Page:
The Doctors of English: Quack! Quack!
It is their natural impulse to diagnose and treat grammar errors. For them, prescribing grammar rule is a serious business. That is why, they are commonly called as The Grammar Nazi, The Language Police, stickler, pedant, traditionalist, snob, snoot, and nitpicker.
If you find great satisfaction in prescribing rules that writers or speakers must strictly observe, then you probably have OGS (Obsessive Grammar Syndrome). In such case, you may simply call yourself a PG (Prescriptive Grammarian).
Since language is evolving and time is changing, prescriptive grammarians are now divided into two major groups - the purists and reasonable.
The Purist Prescriptive Grammarians.
The purist prescriptive grammarians are merciless with grammar, punctuation, pronunciation of words, and spelling errors. They take pride in being called "The Elitist" because, for them, rules are rules that must be followed. It infuriates them to witness the mistakes in spoken and written works. They have deep repugnance for people who violate any grammar rules. Thereby, people are scared of them or annoyed by them, especially that they are everywhere - in your home, classroom, hallways, office, or even social media.
However, not all all of them mock people’s misuse of language. Some of them school kids in English drills. They are usually the elementary and high school teachers who are stern and clear with grammar rules because their students are neophytes in the world of language, thus need precise guidance.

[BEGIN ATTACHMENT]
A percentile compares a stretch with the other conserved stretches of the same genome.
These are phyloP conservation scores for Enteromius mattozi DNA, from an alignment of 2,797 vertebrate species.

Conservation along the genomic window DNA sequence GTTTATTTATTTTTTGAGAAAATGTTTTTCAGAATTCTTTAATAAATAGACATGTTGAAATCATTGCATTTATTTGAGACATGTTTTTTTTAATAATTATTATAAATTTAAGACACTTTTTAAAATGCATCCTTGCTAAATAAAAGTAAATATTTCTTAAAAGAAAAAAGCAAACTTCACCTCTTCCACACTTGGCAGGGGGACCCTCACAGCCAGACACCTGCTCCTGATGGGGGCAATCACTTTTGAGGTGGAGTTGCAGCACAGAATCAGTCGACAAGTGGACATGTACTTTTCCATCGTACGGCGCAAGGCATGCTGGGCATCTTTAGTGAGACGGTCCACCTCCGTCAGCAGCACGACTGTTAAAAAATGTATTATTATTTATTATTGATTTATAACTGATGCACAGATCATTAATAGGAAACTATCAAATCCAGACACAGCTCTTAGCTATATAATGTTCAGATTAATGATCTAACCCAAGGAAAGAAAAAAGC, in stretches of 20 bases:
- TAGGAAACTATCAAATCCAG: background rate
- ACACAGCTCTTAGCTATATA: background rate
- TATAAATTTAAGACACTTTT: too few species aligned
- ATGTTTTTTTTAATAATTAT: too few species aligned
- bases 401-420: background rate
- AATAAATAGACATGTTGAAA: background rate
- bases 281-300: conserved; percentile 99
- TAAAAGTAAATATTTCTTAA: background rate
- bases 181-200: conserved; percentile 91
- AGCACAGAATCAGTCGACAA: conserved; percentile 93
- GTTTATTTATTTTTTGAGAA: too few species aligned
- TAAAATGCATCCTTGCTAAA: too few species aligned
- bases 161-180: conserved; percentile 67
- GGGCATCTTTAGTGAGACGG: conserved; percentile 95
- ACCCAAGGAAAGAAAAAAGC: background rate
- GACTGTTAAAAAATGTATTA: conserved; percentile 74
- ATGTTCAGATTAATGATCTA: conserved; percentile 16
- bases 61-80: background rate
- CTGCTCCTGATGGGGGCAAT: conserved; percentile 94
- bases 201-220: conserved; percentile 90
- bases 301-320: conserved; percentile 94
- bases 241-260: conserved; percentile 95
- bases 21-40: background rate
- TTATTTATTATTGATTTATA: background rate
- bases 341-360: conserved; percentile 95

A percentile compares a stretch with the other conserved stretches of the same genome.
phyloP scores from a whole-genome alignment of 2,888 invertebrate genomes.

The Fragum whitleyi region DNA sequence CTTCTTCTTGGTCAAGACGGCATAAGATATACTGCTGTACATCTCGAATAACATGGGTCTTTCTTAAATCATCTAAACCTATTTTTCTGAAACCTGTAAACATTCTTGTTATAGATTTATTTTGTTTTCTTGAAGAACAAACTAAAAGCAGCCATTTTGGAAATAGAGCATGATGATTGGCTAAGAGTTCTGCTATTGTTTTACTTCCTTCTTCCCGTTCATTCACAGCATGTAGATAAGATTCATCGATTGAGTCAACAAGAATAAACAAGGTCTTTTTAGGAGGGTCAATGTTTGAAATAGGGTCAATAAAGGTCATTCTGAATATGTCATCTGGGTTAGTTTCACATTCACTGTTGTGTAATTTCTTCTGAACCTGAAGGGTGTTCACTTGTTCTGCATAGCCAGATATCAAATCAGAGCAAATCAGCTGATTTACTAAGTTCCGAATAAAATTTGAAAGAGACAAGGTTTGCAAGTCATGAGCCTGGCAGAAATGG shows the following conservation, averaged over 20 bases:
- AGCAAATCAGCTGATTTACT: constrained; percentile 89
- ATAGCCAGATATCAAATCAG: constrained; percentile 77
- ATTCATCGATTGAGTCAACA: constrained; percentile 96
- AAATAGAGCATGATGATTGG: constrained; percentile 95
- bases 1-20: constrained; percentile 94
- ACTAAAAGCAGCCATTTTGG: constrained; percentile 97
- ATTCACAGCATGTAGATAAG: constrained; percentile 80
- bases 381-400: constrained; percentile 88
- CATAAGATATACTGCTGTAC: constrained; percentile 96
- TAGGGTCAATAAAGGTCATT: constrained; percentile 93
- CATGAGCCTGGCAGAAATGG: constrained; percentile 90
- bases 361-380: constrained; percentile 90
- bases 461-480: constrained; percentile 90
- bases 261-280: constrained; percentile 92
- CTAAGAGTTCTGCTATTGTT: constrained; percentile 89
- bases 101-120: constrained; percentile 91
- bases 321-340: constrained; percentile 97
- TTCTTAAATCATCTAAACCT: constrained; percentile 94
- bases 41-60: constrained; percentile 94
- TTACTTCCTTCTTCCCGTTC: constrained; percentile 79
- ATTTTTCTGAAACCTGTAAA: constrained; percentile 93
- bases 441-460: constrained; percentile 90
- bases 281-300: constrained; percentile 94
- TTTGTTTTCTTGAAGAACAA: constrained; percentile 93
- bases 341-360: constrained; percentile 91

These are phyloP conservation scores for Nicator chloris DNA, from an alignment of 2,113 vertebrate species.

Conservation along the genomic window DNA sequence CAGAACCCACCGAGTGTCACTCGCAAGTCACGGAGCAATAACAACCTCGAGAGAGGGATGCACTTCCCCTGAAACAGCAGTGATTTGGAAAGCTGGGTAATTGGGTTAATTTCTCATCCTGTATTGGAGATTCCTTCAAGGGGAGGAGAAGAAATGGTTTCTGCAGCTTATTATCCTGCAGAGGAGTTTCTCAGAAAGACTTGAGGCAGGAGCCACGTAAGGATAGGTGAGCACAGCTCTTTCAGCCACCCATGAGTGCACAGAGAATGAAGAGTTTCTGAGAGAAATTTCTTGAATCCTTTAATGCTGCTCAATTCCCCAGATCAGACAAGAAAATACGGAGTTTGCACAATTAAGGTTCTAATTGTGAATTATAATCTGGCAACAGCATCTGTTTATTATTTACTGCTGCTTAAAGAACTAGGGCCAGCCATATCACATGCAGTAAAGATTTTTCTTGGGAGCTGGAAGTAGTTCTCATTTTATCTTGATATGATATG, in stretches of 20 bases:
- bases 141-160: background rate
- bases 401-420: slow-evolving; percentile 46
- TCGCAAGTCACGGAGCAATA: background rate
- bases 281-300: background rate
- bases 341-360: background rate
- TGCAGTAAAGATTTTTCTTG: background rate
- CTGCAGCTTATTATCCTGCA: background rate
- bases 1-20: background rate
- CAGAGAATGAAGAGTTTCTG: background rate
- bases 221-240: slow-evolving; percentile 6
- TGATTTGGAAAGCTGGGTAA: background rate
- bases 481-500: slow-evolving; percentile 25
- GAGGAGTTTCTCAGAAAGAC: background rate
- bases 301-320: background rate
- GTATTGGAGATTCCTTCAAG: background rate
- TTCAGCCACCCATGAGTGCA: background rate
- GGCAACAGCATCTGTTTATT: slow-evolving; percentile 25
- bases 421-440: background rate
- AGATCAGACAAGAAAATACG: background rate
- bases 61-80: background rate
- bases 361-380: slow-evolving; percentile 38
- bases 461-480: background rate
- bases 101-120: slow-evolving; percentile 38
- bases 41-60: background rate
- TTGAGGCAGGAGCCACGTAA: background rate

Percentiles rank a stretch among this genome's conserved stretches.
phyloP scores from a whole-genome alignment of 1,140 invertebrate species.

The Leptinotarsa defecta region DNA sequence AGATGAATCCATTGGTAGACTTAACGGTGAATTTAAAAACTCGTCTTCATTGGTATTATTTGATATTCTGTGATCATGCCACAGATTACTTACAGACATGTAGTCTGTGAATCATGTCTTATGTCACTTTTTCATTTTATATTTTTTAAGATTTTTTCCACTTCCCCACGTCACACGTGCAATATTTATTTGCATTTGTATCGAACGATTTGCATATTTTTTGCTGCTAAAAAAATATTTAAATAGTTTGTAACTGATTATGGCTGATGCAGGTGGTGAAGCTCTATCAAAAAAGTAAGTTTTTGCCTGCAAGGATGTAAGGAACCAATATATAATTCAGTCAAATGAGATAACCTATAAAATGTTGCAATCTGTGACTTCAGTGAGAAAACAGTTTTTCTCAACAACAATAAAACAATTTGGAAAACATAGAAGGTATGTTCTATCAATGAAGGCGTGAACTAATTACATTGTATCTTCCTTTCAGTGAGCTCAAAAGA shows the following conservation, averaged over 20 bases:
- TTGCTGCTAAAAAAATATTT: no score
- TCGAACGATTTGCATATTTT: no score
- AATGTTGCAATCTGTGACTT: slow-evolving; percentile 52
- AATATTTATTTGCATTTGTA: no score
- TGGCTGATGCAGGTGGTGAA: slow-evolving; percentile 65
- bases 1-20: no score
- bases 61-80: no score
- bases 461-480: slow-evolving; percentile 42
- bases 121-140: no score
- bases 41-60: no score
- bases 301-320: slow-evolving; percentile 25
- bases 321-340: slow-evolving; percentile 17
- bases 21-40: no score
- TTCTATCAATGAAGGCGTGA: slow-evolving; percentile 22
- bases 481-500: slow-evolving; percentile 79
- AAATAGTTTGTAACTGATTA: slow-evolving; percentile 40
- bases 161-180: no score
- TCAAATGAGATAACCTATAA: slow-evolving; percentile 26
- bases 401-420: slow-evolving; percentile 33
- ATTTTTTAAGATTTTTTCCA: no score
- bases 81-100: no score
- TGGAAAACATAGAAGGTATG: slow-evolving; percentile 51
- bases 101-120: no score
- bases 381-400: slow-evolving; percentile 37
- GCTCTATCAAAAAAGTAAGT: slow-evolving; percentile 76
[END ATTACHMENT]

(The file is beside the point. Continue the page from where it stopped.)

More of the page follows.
For instance, when a Grade 1 student inside the English classroom answered her teacher, "the apple were on the table", the English teacher will normally tell the student that 'were' is wrong. She would further explain it that it must be replaced by 'was' because the Standard English rule says, singular subject takes a singular verb. As English teachers inside the classroom, it is their job to educate students. Beyond this, they assess students through activities and tests where rules on grammar, punctuations, spellings, and the like are stipulated. For them, learners must follow these rules because this can put order and clarity to communication.
While there are grammar rules widely observed across the globe (e.g., subject-verb agreement, pronoun-antecedent agreement, tenses, and parallelism are important), there are also some rules that are light years behind, obsolete, and must not be applied anymore. Early grammar rules were not based on logicality but rather on the impulse and whims of earlier grammarians like Strunk and White of "The Elements of Style". This is where the purist prescriptivists need to be careful with. As Dr. Steven Pinker, a world-acclaimed writer, psychologist, and linguist asserted in his professorial lecture:
The problem with *traditional style advice [aka purist prescriptive school of thought] is that it consists of arbitrary list of do’s and don’ts based on the authors' tastes and peeves. It is not based on principles of understanding of how language works. As a result, users have no way of learning and assimilating the advice; much of the advice is just wrong.
To give you an idea, some early grammarians asserted that it was wrong to use “clever”, “people”, “to finalize”, and “to contact” in any types of discourse. These are just four of the many bogus claims in their list, which obviously, most us find normal and useful in our everyday conversations. That’s how obsolete and illogical some rules are.
In fact, here are the major prescribed grammar rules which some purist prescriptivists are still following until now: